My Mum and Dad grew up on farms in India and had been wealthy landowners.They grew all sorts of crops including mangoes and you’ve already heard about my experiences with those. My grandfather, Mangal, was a civil engineer and travelled the world with his work, often leaving my poor grandmother behind to run the farm and bring up the brood, which included My Dad. My Dad took full advantage of his father being away, and associated himself with ‘undesirables’, attempted to romance the ladies, wanted to be an actor, singer or at least a free spirit. My grandfather had had enough of my grandmothers’ complaints and decided that the best thing to do for the so called free spirit was to marry him off – and that was how my Mum and Dad came to living in England and how my Dad had to learn to become a responsible citizen in a very short space of time.
My Dad worked long hours in all sorts of factories and I guess it can’t have been well paid as I don’t remember there being much spare money about, but when he felt a bit flush Dad would insist on taking us out. We’d all get dressed up.He’d put on his suit and tie and Mum would wear her special turquoise trouser suit that I think came from BHS. My brother and I would get an extra dosing of oil to our hair, there’d be a side parting too and sometimes kohl on our eyes. Any type of excursion was an incredibly rare treat for us. It would be akin to Christmas day, and where would be going ? To the Marlborough to watch some Bollywood of course! It ran Hindi films exclusively. Rare even in this day and age.
We’d walk in and the first thing Dad would do would be to get us an ice cold Coca Cola with a straw. It used to come in those glass waisted bottles with metal caps, and the condensation would run down the sides and we’d make that Coke last for the whole film ! There’d even be some money for a spicy samosa.It wasn’t any old samosa, it was the best samosas that I ever had. Complicated masala flavor, laced with chilli, but delicate fresh coriander with every little mouthful, piping hot, and I’d enjoy it whilst my eyes would be streaming and tongue tingling and nose running !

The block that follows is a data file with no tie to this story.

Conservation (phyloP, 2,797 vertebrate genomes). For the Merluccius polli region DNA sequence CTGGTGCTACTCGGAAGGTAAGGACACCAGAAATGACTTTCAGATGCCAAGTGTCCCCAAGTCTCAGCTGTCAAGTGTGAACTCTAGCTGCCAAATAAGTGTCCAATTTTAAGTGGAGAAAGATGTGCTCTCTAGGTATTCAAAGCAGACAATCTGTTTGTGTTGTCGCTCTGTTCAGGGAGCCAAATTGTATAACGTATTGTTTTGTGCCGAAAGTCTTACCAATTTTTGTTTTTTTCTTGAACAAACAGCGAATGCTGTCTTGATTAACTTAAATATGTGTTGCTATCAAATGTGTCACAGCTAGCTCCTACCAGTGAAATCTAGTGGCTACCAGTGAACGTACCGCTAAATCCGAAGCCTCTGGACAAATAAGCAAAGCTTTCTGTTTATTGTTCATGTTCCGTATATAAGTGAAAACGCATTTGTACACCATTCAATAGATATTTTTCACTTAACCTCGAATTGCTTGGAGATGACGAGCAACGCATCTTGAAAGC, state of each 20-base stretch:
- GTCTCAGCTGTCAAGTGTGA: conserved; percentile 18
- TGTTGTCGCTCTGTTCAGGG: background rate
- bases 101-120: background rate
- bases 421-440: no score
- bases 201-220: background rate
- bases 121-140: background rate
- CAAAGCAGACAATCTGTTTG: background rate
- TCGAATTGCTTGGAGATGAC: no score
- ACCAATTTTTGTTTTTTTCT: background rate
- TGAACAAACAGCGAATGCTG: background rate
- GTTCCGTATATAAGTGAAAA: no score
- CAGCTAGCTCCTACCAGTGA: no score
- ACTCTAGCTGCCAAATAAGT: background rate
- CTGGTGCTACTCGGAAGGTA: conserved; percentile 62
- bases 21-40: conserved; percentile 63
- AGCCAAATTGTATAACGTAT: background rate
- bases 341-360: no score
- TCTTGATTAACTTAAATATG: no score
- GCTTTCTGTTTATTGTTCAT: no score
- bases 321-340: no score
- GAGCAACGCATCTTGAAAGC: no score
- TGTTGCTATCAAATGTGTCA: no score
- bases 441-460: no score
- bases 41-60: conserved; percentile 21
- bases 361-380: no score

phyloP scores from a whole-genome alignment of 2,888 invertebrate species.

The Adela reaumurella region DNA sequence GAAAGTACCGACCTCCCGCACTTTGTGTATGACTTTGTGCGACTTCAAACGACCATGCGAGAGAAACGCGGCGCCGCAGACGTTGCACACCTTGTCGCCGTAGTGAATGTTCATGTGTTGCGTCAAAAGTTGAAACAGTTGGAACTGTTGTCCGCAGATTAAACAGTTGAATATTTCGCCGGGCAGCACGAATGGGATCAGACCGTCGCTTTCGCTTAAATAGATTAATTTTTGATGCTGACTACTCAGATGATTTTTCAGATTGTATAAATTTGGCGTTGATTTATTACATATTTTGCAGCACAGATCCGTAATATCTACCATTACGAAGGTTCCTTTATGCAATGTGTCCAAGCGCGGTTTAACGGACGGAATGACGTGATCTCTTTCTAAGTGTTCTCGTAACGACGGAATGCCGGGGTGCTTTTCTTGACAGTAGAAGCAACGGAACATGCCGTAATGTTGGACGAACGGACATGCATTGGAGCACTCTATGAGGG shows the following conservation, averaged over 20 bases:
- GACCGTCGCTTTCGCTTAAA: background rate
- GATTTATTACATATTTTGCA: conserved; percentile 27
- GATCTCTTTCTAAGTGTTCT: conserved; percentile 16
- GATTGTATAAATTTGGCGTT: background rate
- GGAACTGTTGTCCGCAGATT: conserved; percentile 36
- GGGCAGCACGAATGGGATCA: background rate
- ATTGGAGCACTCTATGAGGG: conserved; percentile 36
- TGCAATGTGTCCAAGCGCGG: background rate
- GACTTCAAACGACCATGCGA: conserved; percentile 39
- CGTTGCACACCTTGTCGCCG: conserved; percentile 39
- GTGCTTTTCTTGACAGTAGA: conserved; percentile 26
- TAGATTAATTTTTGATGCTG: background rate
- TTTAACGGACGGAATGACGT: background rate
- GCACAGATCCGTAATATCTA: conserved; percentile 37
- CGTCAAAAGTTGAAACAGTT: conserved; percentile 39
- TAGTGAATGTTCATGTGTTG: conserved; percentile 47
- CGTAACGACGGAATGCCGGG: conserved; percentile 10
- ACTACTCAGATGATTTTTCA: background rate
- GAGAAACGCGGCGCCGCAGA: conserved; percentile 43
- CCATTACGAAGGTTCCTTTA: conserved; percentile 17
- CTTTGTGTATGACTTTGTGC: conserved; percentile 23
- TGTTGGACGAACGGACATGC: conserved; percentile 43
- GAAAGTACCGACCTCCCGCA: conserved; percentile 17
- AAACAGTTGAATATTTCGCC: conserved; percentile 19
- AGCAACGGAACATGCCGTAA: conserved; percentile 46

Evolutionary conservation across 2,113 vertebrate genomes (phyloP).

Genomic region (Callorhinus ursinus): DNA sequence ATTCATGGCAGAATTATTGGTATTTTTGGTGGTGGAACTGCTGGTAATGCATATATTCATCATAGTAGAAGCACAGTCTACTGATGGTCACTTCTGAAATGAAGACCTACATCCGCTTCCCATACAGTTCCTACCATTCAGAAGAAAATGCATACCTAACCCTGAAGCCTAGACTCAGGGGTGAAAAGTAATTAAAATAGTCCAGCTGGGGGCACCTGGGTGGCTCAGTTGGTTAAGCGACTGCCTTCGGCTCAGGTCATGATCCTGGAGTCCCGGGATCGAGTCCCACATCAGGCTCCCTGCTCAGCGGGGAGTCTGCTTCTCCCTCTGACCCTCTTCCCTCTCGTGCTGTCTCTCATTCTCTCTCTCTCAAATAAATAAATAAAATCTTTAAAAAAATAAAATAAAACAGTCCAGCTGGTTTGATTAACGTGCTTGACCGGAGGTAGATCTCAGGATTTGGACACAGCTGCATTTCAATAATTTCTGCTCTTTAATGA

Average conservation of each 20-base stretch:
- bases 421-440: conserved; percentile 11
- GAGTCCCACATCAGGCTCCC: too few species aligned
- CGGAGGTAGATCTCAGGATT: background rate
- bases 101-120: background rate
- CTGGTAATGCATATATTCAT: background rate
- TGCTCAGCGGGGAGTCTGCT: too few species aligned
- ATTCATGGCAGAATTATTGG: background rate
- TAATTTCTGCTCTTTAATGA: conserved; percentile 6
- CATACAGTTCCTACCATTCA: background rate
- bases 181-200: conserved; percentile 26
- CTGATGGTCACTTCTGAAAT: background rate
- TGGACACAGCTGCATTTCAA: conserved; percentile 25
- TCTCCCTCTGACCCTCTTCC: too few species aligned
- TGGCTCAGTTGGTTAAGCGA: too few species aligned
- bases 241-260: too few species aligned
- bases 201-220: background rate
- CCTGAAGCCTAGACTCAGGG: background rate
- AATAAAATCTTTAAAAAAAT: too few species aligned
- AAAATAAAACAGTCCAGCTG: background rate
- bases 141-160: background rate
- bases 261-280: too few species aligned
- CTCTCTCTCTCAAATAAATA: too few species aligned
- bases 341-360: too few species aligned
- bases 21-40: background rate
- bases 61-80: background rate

The samosas were dispensed from a man that sat in a rather unassuming kiosk located directly under the big screen. He was known as the samosa man.
Odd for this day and age, he kept his kiosk lights on, and served samosas throughout the entirety of the film. Often serving whilst a queue formed at any stage of the film, handing them out, arguing if the money wasn’t correct, popping caps off the bottles, making fragrant fennel tea. When the film wasn’t so great, or I got bored, I’d just sit and watch what the samosa man was up to.
A Bollywood film will pretty much cover every topic under the sun. A far fetched fantastical tale, with beautiful heroines in distress wearing gorgeous sequined rainbow coloured dresses, evil step mothers, dastardly villains, martial arts fight scenes, magic, mystery, comedy, ill fitting wigs, handle bar moustaches at their best, flares, big collars, platform shoes, poisoned apples, the supernatural, religion, group synchronised dances, and catchy tunes. Bollywood films have it all. They still do.
As soon as the songs came on that was it, everyone was up and dancing including the sweaty samosa man. It must have been hot in that kiosk.
It all seems a distant memory. Sometimes I wonder if it really happened or if I imagned it.